Difference between revisions of "Combinatorial identity"

(Hockey-Stick Identity)
m (Hockey-Stick Identity)
Line 4: Line 4:
  
 
This identity is known as the ''hockey-stick'' identity because, on Pascal's triangle, when the addends represented in the summation and the sum itself are highlighted, a hockey-stick shape is revealed.
 
This identity is known as the ''hockey-stick'' identity because, on Pascal's triangle, when the addends represented in the summation and the sum itself are highlighted, a hockey-stick shape is revealed.
 +
 +
{{image}}
 +
 
===Proof===
 
===Proof===
 
This identity can be proven by induction on <math>n</math>.
 
This identity can be proven by induction on <math>n</math>.

Revision as of 10:36, 7 September 2006

This article is a stub. Help us out by expanding it.

Hockey-Stick Identity

For $n,r\in\mathbb{N}, n>r,\sum^n_{i=r}{i\choose r}={n+1\choose r+1}$.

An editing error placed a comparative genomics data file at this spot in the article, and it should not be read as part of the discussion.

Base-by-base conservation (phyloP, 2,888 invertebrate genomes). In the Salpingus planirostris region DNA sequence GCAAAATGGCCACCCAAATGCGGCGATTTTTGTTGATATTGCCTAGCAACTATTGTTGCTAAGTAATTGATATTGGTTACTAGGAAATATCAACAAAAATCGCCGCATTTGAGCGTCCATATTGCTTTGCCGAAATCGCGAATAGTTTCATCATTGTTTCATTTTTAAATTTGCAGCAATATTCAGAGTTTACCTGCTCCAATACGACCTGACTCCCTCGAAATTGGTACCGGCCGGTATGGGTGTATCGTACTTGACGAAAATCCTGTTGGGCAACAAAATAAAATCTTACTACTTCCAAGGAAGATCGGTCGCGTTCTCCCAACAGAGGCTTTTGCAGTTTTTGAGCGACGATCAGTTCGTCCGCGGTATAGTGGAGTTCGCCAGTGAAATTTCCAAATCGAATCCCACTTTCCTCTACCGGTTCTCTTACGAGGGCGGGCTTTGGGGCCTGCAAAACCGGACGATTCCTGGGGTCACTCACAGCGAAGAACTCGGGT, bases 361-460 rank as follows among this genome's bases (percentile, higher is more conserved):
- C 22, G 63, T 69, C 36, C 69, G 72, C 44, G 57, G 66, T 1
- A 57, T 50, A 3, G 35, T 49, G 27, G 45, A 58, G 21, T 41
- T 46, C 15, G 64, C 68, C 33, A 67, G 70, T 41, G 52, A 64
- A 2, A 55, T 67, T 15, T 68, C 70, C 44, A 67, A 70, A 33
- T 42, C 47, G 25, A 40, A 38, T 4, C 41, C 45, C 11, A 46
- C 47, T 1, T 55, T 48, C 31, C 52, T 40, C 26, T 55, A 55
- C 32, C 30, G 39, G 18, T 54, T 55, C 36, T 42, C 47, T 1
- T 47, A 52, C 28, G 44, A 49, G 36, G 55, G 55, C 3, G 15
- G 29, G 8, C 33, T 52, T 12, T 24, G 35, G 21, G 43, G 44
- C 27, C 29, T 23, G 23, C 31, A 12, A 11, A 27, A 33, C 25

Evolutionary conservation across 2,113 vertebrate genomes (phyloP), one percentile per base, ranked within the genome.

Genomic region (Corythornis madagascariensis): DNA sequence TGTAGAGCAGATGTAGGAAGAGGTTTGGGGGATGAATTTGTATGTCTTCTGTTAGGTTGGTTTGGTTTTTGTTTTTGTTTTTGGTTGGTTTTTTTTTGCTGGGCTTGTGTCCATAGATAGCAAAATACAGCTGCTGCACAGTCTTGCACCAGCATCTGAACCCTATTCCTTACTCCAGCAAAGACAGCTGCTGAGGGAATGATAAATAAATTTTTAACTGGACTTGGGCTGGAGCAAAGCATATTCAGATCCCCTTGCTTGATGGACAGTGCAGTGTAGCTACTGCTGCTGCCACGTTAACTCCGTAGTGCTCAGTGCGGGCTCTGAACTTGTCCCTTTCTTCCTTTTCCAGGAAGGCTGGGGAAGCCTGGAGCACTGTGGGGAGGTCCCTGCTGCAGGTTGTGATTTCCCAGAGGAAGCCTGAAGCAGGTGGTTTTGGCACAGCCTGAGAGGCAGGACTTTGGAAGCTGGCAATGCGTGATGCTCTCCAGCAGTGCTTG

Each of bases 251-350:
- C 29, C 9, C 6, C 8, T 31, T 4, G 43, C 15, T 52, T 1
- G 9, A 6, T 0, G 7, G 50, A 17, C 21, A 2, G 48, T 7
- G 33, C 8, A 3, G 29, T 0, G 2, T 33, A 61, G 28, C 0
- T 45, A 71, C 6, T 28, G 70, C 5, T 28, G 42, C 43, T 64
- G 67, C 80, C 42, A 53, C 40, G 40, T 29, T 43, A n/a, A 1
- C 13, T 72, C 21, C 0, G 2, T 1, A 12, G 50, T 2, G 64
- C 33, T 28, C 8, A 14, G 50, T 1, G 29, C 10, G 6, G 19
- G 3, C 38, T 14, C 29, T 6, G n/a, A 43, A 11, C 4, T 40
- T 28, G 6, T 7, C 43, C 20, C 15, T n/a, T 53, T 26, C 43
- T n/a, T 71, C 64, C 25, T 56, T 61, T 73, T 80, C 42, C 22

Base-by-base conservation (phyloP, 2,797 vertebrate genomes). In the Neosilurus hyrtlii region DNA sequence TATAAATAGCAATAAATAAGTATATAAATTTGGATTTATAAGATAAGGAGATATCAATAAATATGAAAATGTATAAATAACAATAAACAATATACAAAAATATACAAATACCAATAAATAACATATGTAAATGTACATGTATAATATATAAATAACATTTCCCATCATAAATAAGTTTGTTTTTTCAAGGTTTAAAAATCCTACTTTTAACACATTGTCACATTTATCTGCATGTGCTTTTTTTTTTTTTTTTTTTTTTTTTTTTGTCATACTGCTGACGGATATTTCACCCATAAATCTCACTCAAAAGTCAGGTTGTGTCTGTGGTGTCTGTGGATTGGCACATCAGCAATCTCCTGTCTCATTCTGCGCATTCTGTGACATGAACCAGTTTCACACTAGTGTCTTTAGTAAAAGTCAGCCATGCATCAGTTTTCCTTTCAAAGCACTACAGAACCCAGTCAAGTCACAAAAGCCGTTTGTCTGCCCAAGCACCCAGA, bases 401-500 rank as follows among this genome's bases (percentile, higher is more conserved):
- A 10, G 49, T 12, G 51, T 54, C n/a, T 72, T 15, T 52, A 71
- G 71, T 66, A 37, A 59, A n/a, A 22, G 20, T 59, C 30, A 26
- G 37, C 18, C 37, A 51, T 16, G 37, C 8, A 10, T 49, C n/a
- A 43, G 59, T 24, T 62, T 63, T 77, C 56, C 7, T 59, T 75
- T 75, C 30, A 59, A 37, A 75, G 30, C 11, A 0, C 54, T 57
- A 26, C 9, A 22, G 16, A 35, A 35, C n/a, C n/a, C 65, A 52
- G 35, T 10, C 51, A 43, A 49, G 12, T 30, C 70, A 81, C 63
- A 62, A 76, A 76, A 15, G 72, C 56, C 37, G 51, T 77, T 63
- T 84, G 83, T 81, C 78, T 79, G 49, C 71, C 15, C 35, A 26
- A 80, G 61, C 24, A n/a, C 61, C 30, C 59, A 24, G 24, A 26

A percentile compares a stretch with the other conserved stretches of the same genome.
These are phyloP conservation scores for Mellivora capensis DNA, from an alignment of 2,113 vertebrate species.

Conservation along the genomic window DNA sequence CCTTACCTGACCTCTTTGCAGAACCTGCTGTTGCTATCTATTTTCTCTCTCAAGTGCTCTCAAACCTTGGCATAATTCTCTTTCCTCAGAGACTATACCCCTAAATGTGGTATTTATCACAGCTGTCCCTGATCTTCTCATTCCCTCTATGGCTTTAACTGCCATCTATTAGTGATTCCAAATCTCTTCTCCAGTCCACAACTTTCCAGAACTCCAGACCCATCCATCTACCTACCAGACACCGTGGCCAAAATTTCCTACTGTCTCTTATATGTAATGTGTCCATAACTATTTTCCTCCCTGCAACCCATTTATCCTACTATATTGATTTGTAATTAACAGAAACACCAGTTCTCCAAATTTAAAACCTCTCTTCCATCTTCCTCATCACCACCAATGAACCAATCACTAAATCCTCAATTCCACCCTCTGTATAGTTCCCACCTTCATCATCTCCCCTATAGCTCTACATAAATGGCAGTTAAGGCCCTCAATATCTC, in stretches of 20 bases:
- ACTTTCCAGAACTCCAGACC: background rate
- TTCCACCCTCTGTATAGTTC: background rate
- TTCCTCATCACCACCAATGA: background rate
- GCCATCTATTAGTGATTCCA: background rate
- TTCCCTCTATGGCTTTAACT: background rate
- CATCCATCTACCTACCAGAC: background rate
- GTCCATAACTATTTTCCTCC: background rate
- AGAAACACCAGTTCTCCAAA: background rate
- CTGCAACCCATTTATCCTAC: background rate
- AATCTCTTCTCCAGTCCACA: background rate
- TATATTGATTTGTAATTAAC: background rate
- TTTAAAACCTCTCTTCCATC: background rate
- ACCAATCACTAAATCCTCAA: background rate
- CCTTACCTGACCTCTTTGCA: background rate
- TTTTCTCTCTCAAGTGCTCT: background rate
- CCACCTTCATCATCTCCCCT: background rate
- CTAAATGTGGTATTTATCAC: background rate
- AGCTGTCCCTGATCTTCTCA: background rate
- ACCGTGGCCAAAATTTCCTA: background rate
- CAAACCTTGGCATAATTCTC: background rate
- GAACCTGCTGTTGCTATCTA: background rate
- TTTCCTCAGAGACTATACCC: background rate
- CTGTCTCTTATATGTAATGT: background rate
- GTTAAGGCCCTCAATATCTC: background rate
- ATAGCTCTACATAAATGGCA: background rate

This identity is known as the hockey-stick identity because, on Pascal's triangle, when the addends represented in the summation and the sum itself are highlighted, a hockey-stick shape is revealed.


An image is supposed to go here. You can help us out by creating one and editing it in. Thanks.


Proof

This identity can be proven by induction on $n$.

Base case Let $n=r$.

$\sum^n_{i=r}{i\choose r}=\sum^r_{i=r}{i\choose r}={r\choose r}=1={r+1\choose r+1}$.

Inductive step Suppose, for some $k\in\mathbb{N}, k>r$, $\sum^k_{i=r}{i\choose r}={k+1\choose r+1}$. Then $\sum^{k+1}_{i=r}{i\choose r}=\left(\sum^k_{i=r}{i\choose r}\right)+{k+1\choose r}={k+1\choose r+1}+{k+1\choose r}={k+2\choose r+1}$.

Vandermonde's Identity

Examples

See also

Invalid username
Login to AoPS